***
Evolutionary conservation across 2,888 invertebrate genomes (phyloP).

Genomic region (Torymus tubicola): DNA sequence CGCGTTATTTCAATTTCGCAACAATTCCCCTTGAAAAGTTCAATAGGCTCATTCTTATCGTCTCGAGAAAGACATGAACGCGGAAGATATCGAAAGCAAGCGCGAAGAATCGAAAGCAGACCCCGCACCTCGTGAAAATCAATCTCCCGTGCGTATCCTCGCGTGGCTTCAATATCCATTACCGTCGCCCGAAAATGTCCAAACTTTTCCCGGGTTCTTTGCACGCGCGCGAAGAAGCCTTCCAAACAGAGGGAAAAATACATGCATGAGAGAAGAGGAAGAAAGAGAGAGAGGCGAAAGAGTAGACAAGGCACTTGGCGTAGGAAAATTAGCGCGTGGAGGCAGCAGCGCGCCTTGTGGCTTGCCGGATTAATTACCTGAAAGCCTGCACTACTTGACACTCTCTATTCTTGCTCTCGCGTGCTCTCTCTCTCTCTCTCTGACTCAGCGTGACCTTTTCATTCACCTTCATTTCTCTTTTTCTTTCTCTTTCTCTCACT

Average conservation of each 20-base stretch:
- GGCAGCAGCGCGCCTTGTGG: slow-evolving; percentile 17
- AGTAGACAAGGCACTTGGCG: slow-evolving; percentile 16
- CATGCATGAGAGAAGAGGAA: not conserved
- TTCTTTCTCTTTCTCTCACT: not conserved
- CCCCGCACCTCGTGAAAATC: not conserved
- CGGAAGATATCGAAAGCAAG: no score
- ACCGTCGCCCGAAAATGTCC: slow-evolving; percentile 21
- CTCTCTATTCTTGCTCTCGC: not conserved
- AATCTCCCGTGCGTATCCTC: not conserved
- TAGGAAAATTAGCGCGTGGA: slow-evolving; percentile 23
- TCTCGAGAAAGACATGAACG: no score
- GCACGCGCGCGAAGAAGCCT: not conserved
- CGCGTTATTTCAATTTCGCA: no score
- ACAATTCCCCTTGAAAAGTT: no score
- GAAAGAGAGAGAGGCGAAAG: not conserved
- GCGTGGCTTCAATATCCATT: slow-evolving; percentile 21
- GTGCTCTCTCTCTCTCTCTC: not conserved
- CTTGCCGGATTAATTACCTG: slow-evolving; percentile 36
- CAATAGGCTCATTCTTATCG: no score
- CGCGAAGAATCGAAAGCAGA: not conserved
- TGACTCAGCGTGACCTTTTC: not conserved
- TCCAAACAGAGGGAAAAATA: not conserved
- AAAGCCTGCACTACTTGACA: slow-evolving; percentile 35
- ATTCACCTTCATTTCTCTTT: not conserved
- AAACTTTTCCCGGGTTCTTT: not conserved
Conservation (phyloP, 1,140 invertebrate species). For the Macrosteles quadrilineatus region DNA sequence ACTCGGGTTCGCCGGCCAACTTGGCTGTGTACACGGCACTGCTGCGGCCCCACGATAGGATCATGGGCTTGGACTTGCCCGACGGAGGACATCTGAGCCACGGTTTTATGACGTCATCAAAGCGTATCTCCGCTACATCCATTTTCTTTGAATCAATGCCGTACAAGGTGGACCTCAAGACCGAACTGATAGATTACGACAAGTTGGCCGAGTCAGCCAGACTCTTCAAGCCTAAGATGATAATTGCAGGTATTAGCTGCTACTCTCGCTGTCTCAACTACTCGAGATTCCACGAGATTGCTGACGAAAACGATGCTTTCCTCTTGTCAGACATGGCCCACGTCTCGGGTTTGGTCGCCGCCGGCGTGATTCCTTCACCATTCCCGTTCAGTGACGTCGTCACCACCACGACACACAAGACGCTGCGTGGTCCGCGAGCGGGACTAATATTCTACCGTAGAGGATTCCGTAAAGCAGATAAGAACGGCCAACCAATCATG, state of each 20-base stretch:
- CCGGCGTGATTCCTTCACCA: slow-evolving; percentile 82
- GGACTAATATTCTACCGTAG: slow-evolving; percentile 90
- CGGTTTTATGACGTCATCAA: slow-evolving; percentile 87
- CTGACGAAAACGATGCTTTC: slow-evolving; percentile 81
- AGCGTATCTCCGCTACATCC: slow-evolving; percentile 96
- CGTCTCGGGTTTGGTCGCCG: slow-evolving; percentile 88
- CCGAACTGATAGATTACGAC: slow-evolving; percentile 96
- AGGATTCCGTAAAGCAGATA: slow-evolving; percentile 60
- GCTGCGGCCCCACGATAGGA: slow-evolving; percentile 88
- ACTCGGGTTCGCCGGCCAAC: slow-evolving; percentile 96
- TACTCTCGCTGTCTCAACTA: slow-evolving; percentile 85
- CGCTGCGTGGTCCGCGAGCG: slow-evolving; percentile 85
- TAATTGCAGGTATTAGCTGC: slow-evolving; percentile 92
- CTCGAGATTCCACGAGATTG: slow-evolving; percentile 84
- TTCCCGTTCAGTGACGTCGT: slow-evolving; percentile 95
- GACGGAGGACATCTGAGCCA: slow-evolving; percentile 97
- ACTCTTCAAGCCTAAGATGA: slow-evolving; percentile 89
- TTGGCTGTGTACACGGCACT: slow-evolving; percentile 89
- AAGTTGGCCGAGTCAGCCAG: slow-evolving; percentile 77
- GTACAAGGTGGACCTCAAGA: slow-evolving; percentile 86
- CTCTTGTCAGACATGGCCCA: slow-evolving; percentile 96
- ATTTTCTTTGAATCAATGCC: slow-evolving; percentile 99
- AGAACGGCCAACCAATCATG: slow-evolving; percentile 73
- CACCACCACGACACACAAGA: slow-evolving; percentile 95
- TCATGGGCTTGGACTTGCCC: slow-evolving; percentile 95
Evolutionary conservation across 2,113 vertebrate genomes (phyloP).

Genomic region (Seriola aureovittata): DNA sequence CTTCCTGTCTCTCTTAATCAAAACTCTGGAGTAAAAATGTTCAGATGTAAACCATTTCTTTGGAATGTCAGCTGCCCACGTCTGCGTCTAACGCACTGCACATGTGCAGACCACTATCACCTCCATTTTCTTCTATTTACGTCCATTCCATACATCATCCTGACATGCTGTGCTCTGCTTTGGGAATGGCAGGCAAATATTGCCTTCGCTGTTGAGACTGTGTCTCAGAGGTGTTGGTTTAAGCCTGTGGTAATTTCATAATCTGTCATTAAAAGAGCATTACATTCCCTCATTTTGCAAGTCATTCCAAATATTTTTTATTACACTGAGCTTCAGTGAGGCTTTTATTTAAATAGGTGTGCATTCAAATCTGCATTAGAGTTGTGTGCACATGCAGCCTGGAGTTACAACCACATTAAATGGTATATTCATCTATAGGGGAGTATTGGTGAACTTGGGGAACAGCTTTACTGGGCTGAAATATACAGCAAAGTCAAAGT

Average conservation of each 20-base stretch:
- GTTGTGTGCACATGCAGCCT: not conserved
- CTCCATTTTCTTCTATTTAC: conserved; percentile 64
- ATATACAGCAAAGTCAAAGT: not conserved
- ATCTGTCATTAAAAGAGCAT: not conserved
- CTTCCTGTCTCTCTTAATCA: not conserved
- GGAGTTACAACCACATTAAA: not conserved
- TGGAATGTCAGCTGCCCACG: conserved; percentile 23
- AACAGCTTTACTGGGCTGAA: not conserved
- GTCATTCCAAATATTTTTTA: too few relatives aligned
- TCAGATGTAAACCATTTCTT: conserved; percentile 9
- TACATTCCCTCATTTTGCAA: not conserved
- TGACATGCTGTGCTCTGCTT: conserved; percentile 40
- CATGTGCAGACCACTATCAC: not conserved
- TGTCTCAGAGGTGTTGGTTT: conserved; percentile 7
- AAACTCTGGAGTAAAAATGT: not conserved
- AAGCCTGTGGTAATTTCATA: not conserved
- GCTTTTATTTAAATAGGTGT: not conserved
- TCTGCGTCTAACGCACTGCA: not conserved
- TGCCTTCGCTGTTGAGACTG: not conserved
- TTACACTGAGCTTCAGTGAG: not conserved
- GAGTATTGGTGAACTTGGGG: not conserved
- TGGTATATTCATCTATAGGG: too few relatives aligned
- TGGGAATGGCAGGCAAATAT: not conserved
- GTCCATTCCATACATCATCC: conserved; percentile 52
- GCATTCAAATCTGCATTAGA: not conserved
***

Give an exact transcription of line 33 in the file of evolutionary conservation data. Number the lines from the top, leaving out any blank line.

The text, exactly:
- CTGACGAAAACGATGCTTTC: slow-evolving; percentile 81